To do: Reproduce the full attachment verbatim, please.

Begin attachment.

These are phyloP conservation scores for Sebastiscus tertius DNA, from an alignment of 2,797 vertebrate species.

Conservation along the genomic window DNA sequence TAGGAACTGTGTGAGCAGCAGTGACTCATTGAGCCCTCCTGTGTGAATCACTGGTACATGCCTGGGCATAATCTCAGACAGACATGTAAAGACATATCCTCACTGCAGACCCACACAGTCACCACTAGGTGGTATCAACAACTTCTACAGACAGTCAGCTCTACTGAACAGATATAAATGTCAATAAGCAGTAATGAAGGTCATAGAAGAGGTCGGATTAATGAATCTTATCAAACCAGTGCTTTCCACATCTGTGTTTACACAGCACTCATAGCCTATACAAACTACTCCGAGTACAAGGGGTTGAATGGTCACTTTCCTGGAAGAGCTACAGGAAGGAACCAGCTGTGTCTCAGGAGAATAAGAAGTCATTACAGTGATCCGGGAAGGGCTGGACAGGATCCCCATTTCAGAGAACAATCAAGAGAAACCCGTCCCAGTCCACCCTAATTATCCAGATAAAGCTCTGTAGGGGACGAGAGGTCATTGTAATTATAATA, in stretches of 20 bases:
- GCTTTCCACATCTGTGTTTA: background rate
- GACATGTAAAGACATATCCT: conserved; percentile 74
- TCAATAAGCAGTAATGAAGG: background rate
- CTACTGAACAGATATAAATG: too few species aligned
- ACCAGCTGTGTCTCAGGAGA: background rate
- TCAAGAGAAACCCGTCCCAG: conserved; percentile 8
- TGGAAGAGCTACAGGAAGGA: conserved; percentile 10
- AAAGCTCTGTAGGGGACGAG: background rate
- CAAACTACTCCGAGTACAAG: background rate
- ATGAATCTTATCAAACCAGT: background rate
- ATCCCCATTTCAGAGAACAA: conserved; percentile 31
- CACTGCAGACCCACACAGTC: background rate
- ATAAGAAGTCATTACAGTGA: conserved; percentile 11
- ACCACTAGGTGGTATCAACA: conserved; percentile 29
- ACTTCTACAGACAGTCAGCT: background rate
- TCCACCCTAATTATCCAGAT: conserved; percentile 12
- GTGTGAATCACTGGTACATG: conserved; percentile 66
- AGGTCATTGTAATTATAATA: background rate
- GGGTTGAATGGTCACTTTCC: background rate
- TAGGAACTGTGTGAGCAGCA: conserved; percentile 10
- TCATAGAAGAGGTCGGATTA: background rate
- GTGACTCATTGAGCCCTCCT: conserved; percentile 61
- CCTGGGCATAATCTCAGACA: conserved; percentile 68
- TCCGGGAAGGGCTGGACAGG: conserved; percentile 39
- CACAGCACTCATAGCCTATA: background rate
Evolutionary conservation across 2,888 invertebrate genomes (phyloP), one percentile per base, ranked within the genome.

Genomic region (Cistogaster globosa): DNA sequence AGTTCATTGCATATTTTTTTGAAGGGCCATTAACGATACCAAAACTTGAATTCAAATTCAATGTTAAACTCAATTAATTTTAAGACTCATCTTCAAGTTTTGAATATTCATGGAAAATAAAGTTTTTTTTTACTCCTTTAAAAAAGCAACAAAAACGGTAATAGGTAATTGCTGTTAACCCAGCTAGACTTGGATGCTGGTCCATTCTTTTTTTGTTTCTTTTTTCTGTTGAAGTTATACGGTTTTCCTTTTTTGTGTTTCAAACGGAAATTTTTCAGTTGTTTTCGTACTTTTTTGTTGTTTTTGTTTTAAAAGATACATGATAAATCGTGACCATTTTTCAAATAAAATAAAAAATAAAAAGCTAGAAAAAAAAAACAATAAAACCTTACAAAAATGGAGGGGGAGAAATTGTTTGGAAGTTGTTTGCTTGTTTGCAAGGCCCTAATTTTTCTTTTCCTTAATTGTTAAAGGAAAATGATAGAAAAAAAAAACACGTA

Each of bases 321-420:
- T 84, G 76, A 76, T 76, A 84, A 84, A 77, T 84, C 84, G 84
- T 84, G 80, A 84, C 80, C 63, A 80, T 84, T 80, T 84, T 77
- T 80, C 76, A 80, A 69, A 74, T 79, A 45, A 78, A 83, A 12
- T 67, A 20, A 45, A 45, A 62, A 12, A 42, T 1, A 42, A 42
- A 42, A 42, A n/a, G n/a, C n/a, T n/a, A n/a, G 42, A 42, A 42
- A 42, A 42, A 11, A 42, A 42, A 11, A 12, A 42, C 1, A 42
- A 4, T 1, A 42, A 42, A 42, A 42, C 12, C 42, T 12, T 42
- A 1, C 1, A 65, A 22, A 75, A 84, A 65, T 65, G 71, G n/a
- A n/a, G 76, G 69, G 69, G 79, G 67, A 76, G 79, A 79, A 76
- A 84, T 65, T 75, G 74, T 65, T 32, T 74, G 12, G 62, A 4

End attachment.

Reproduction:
These are phyloP conservation scores for Sebastiscus tertius DNA, from an alignment of 2,797 vertebrate species.

Conservation along the genomic window DNA sequence TAGGAACTGTGTGAGCAGCAGTGACTCATTGAGCCCTCCTGTGTGAATCACTGGTACATGCCTGGGCATAATCTCAGACAGACATGTAAAGACATATCCTCACTGCAGACCCACACAGTCACCACTAGGTGGTATCAACAACTTCTACAGACAGTCAGCTCTACTGAACAGATATAAATGTCAATAAGCAGTAATGAAGGTCATAGAAGAGGTCGGATTAATGAATCTTATCAAACCAGTGCTTTCCACATCTGTGTTTACACAGCACTCATAGCCTATACAAACTACTCCGAGTACAAGGGGTTGAATGGTCACTTTCCTGGAAGAGCTACAGGAAGGAACCAGCTGTGTCTCAGGAGAATAAGAAGTCATTACAGTGATCCGGGAAGGGCTGGACAGGATCCCCATTTCAGAGAACAATCAAGAGAAACCCGTCCCAGTCCACCCTAATTATCCAGATAAAGCTCTGTAGGGGACGAGAGGTCATTGTAATTATAATA, in stretches of 20 bases:
- GCTTTCCACATCTGTGTTTA: background rate
- GACATGTAAAGACATATCCT: conserved; percentile 74
- TCAATAAGCAGTAATGAAGG: background rate
- CTACTGAACAGATATAAATG: too few species aligned
- ACCAGCTGTGTCTCAGGAGA: background rate
- TCAAGAGAAACCCGTCCCAG: conserved; percentile 8
- TGGAAGAGCTACAGGAAGGA: conserved; percentile 10
- AAAGCTCTGTAGGGGACGAG: background rate
- CAAACTACTCCGAGTACAAG: background rate
- ATGAATCTTATCAAACCAGT: background rate
- ATCCCCATTTCAGAGAACAA: conserved; percentile 31
- CACTGCAGACCCACACAGTC: background rate
- ATAAGAAGTCATTACAGTGA: conserved; percentile 11
- ACCACTAGGTGGTATCAACA: conserved; percentile 29
- ACTTCTACAGACAGTCAGCT: background rate
- TCCACCCTAATTATCCAGAT: conserved; percentile 12
- GTGTGAATCACTGGTACATG: conserved; percentile 66
- AGGTCATTGTAATTATAATA: background rate
- GGGTTGAATGGTCACTTTCC: background rate
- TAGGAACTGTGTGAGCAGCA: conserved; percentile 10
- TCATAGAAGAGGTCGGATTA: background rate
- GTGACTCATTGAGCCCTCCT: conserved; percentile 61
- CCTGGGCATAATCTCAGACA: conserved; percentile 68
- TCCGGGAAGGGCTGGACAGG: conserved; percentile 39
- CACAGCACTCATAGCCTATA: background rate
Evolutionary conservation across 2,888 invertebrate genomes (phyloP), one percentile per base, ranked within the genome.

Genomic region (Cistogaster globosa): DNA sequence AGTTCATTGCATATTTTTTTGAAGGGCCATTAACGATACCAAAACTTGAATTCAAATTCAATGTTAAACTCAATTAATTTTAAGACTCATCTTCAAGTTTTGAATATTCATGGAAAATAAAGTTTTTTTTTACTCCTTTAAAAAAGCAACAAAAACGGTAATAGGTAATTGCTGTTAACCCAGCTAGACTTGGATGCTGGTCCATTCTTTTTTTGTTTCTTTTTTCTGTTGAAGTTATACGGTTTTCCTTTTTTGTGTTTCAAACGGAAATTTTTCAGTTGTTTTCGTACTTTTTTGTTGTTTTTGTTTTAAAAGATACATGATAAATCGTGACCATTTTTCAAATAAAATAAAAAATAAAAAGCTAGAAAAAAAAAACAATAAAACCTTACAAAAATGGAGGGGGAGAAATTGTTTGGAAGTTGTTTGCTTGTTTGCAAGGCCCTAATTTTTCTTTTCCTTAATTGTTAAAGGAAAATGATAGAAAAAAAAAACACGTA

Each of bases 321-420:
- T 84, G 76, A 76, T 76, A 84, A 84, A 77, T 84, C 84, G 84
- T 84, G 80, A 84, C 80, C 63, A 80, T 84, T 80, T 84, T 77
- T 80, C 76, A 80, A 69, A 74, T 79, A 45, A 78, A 83, A 12
- T 67, A 20, A 45, A 45, A 62, A 12, A 42, T 1, A 42, A 42
- A 42, A 42, A n/a, G n/a, C n/a, T n/a, A n/a, G 42, A 42, A 42
- A 42, A 42, A 11, A 42, A 42, A 11, A 12, A 42, C 1, A 42
- A 4, T 1, A 42, A 42, A 42, A 42, C 12, C 42, T 12, T 42
- A 1, C 1, A 65, A 22, A 75, A 84, A 65, T 65, G 71, G n/a
- A n/a, G 76, G 69, G 69, G 79, G 67, A 76, G 79, A 79, A 76
- A 84, T 65, T 75, G 74, T 65, T 32, T 74, G 12, G 62, A 4